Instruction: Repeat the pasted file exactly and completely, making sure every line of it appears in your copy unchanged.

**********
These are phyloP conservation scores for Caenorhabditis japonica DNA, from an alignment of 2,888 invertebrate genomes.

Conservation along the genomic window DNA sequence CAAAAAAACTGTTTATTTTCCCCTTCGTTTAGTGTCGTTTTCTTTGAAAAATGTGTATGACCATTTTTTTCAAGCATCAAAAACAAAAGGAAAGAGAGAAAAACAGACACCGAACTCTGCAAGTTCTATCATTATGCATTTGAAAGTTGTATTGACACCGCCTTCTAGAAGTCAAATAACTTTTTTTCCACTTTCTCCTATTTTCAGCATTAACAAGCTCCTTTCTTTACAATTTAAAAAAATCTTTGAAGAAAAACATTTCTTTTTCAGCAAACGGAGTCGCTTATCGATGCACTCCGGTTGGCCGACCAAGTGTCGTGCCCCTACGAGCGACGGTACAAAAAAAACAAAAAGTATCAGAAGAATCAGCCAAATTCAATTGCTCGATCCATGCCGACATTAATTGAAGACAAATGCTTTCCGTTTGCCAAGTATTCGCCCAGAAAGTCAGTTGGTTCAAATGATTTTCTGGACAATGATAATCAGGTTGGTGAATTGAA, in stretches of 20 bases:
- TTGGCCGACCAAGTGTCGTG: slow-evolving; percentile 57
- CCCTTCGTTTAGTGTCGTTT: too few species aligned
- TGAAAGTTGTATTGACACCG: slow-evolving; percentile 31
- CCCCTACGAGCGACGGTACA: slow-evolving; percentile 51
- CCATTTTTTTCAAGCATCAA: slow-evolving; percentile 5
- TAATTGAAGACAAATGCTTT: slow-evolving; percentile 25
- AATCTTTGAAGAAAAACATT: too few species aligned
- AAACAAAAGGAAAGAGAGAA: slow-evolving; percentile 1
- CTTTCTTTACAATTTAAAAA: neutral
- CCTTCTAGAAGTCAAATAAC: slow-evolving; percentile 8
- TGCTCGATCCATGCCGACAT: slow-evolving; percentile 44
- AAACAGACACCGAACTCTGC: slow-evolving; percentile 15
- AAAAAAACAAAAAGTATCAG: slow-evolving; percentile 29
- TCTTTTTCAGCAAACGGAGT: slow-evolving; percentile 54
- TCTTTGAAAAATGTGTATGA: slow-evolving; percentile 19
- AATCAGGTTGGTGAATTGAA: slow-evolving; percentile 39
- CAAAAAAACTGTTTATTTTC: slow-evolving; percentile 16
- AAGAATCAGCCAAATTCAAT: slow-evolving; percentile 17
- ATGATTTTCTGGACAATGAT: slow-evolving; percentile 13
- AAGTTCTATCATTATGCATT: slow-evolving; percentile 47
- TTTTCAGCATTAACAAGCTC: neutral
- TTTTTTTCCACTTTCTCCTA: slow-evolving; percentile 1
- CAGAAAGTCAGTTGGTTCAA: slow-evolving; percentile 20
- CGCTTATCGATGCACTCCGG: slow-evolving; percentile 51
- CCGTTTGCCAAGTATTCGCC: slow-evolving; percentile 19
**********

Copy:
These are phyloP conservation scores for Caenorhabditis japonica DNA, from an alignment of 2,888 invertebrate genomes.

Conservation along the genomic window DNA sequence CAAAAAAACTGTTTATTTTCCCCTTCGTTTAGTGTCGTTTTCTTTGAAAAATGTGTATGACCATTTTTTTCAAGCATCAAAAACAAAAGGAAAGAGAGAAAAACAGACACCGAACTCTGCAAGTTCTATCATTATGCATTTGAAAGTTGTATTGACACCGCCTTCTAGAAGTCAAATAACTTTTTTTCCACTTTCTCCTATTTTCAGCATTAACAAGCTCCTTTCTTTACAATTTAAAAAAATCTTTGAAGAAAAACATTTCTTTTTCAGCAAACGGAGTCGCTTATCGATGCACTCCGGTTGGCCGACCAAGTGTCGTGCCCCTACGAGCGACGGTACAAAAAAAACAAAAAGTATCAGAAGAATCAGCCAAATTCAATTGCTCGATCCATGCCGACATTAATTGAAGACAAATGCTTTCCGTTTGCCAAGTATTCGCCCAGAAAGTCAGTTGGTTCAAATGATTTTCTGGACAATGATAATCAGGTTGGTGAATTGAA, in stretches of 20 bases:
- TTGGCCGACCAAGTGTCGTG: slow-evolving; percentile 57
- CCCTTCGTTTAGTGTCGTTT: too few species aligned
- TGAAAGTTGTATTGACACCG: slow-evolving; percentile 31
- CCCCTACGAGCGACGGTACA: slow-evolving; percentile 51
- CCATTTTTTTCAAGCATCAA: slow-evolving; percentile 5
- TAATTGAAGACAAATGCTTT: slow-evolving; percentile 25
- AATCTTTGAAGAAAAACATT: too few species aligned
- AAACAAAAGGAAAGAGAGAA: slow-evolving; percentile 1
- CTTTCTTTACAATTTAAAAA: neutral
- CCTTCTAGAAGTCAAATAAC: slow-evolving; percentile 8
- TGCTCGATCCATGCCGACAT: slow-evolving; percentile 44
- AAACAGACACCGAACTCTGC: slow-evolving; percentile 15
- AAAAAAACAAAAAGTATCAG: slow-evolving; percentile 29
- TCTTTTTCAGCAAACGGAGT: slow-evolving; percentile 54
- TCTTTGAAAAATGTGTATGA: slow-evolving; percentile 19
- AATCAGGTTGGTGAATTGAA: slow-evolving; percentile 39
- CAAAAAAACTGTTTATTTTC: slow-evolving; percentile 16
- AAGAATCAGCCAAATTCAAT: slow-evolving; percentile 17
- ATGATTTTCTGGACAATGAT: slow-evolving; percentile 13
- AAGTTCTATCATTATGCATT: slow-evolving; percentile 47
- TTTTCAGCATTAACAAGCTC: neutral
- TTTTTTTCCACTTTCTCCTA: slow-evolving; percentile 1
- CAGAAAGTCAGTTGGTTCAA: slow-evolving; percentile 20
- CGCTTATCGATGCACTCCGG: slow-evolving; percentile 51
- CCGTTTGCCAAGTATTCGCC: slow-evolving; percentile 19